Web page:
Whiskey Town

By BarNerd August 13, 2009

In most industries (books, computers, insurance), promotion events usually end up in the bar down the block. Washington State Bartenders Guild events start there.


If you’re not a bartender, you probably missed Tuesday’s WSBG event at the world-famous Zig Zag , where Bill Samuels Jr., president and scion of the Samuels family (they're the ones who make Maker’s Mark bourbon ), spoke—in the most countrified and genteel manner–to more than 80 bartenders and bar owners about bourbon. (Bourbon, of course, is the American-only version of whiskey, scotch being the Scottish-only version.)

Did you know that the recipe for the Maker’s was created by Samuels' mother when she was trying out different recipes for bread? (The best-tasting bread ended up being the recipe for bourbon)?  Also: The Samuelses are related to not just Robert E. Lee, but two Archdukes of Canterbury and even the James Brothers—as in Jesse James. Six generations of Samuels have made whiskey, and today Maker’s is the largest of the small-batch bourbon distillers, bottling something like 10 million bottles a year.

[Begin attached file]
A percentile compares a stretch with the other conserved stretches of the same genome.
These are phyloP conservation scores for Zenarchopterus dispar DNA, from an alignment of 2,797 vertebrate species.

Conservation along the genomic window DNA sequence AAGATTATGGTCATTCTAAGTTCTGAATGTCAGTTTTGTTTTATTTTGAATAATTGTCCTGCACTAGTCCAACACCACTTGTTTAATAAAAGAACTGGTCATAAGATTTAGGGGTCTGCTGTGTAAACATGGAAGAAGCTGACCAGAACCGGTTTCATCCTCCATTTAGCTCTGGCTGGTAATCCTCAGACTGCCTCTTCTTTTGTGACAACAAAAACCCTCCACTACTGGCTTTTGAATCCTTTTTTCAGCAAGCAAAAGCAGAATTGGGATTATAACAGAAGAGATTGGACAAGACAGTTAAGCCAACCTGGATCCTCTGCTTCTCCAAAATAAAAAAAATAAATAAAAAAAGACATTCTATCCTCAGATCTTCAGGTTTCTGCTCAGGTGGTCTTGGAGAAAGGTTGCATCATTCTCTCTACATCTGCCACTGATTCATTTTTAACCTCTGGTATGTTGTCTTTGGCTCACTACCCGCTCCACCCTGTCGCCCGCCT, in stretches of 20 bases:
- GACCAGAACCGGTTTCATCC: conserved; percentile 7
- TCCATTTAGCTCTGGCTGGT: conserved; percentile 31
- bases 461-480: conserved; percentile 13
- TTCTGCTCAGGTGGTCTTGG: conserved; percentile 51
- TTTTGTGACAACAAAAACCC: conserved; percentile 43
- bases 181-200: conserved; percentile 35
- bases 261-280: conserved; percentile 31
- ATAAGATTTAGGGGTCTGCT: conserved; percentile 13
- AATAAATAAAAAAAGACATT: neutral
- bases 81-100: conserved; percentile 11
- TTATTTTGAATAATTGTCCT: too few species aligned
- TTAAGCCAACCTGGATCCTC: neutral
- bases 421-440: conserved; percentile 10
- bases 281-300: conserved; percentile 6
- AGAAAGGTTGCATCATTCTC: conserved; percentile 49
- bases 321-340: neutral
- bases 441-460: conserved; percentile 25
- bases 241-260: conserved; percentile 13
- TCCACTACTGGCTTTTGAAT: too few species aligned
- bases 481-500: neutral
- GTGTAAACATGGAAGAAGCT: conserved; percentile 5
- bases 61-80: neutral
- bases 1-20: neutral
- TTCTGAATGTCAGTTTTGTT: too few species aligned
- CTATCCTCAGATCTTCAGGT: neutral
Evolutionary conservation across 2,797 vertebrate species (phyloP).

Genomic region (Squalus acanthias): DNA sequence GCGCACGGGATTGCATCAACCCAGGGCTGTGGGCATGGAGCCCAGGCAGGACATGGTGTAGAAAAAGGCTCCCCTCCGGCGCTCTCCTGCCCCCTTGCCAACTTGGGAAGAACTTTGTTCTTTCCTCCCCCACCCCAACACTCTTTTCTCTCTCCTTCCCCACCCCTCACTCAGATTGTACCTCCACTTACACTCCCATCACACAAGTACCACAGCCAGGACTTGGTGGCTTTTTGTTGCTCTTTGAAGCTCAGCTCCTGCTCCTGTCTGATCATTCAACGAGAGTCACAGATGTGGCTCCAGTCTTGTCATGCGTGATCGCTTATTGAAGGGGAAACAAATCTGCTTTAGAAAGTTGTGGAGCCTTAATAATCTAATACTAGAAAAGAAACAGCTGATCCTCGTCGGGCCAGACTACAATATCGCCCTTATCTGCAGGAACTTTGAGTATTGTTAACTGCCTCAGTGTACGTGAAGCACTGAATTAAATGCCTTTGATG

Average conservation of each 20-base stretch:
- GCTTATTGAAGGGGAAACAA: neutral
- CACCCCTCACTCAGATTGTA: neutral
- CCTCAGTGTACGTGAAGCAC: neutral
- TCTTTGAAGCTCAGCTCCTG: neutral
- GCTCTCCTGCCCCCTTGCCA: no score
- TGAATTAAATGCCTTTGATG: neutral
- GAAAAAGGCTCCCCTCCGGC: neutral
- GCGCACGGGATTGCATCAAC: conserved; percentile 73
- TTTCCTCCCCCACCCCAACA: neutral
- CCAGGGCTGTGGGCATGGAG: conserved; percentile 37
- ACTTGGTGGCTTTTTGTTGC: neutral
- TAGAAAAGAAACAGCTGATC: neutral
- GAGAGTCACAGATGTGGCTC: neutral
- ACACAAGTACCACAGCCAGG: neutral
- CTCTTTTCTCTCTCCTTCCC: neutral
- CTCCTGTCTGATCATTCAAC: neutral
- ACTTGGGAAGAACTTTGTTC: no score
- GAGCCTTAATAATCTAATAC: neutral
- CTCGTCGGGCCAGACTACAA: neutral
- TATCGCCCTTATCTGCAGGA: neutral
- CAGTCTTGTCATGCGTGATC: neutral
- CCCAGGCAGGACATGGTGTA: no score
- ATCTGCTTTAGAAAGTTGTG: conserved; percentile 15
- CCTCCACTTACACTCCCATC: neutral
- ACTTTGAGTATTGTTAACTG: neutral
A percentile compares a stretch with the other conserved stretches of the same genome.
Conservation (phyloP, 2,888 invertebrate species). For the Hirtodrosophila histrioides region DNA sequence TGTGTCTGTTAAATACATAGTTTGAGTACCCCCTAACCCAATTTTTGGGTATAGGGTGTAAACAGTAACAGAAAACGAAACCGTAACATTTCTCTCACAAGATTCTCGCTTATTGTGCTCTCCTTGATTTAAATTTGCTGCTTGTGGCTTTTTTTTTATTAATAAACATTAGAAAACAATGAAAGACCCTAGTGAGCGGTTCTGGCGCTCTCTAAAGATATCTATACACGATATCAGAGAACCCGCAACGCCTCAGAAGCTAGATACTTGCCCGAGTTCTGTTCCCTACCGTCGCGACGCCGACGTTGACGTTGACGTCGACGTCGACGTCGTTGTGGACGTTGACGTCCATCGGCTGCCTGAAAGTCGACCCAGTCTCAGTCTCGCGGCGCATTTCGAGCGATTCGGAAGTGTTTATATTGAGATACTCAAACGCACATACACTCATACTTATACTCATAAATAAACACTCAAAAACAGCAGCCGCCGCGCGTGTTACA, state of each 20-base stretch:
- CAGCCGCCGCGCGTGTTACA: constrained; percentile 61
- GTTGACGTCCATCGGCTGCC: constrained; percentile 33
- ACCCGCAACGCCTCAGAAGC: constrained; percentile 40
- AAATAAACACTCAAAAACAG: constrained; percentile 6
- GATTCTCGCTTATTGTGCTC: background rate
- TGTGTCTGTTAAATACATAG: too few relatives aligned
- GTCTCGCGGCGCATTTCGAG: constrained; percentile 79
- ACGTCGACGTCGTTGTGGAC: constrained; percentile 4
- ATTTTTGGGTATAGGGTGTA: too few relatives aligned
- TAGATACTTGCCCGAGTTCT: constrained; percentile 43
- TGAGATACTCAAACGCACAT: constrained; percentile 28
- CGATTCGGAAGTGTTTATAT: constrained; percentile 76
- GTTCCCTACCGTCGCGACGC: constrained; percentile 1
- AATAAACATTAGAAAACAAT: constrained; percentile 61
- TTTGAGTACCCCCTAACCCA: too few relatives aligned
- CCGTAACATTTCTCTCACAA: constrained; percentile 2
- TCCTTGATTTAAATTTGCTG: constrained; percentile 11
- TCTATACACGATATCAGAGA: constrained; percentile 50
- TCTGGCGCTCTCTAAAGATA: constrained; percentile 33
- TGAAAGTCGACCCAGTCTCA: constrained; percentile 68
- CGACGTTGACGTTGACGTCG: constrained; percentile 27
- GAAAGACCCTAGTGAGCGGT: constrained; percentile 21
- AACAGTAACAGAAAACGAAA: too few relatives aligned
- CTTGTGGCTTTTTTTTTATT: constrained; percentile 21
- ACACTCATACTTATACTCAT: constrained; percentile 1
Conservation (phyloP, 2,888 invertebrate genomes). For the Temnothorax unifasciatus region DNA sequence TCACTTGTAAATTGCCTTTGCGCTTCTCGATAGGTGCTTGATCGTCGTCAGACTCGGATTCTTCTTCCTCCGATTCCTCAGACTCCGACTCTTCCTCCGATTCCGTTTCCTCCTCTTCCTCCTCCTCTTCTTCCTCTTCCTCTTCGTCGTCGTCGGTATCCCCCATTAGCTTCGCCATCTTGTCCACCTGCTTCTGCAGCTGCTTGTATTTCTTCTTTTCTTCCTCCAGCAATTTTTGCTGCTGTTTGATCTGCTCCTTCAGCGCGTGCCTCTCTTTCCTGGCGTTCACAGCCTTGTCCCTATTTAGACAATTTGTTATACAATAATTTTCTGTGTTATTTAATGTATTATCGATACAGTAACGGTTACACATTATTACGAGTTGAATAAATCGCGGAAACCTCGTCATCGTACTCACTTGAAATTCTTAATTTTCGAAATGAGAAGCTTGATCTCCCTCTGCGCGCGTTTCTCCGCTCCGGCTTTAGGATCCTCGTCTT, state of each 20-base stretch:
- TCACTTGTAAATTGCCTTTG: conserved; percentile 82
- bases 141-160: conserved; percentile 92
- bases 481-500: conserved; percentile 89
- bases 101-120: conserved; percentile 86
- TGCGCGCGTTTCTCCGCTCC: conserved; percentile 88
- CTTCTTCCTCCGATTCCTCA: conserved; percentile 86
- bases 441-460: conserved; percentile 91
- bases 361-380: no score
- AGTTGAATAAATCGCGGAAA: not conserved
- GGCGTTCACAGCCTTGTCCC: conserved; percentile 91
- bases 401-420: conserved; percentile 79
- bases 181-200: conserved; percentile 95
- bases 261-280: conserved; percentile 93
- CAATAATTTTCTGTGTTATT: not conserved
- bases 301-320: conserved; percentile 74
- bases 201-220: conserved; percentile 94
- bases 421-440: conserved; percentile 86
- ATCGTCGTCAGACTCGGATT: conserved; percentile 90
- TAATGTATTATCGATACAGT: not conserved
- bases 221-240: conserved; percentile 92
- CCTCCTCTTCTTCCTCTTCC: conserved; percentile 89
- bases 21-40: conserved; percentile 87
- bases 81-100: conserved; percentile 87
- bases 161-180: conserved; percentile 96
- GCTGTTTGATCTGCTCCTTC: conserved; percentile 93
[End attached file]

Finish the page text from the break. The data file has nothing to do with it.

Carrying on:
Samuels' gracious visit on Tuesday is just the latest sign that Washington State is receiving an escalating amount of interest from spirit companies. And with the more interest they have in Washington, the more their marketing budgets will be spent here. (Meaning more events where I get to start at the bar.) More importantly, the attention translates into three very important things, in no particular order: Jobs, jobs and jobs.

Footnote: Just to put to rest the No. 1 myth about bourbon—real bourbon CAN be made outside Kentucky, where Maker’s and most other bourbon is distilled. In fact, since 1964, when our Congress in their great charm and cheer named bourbon “America’s Native Spirit,” bourbon can be distilled anywhere in America, as long as it’s whiskey that is made from at least 51% corn; it’s aged at least two years in charred first-use oak barrels; and it's distilled to no more than 160 proof (etc ). But, if you make the exact same thing in Scotland, it’s just whisky (not to be confused with Scottish whisky ).
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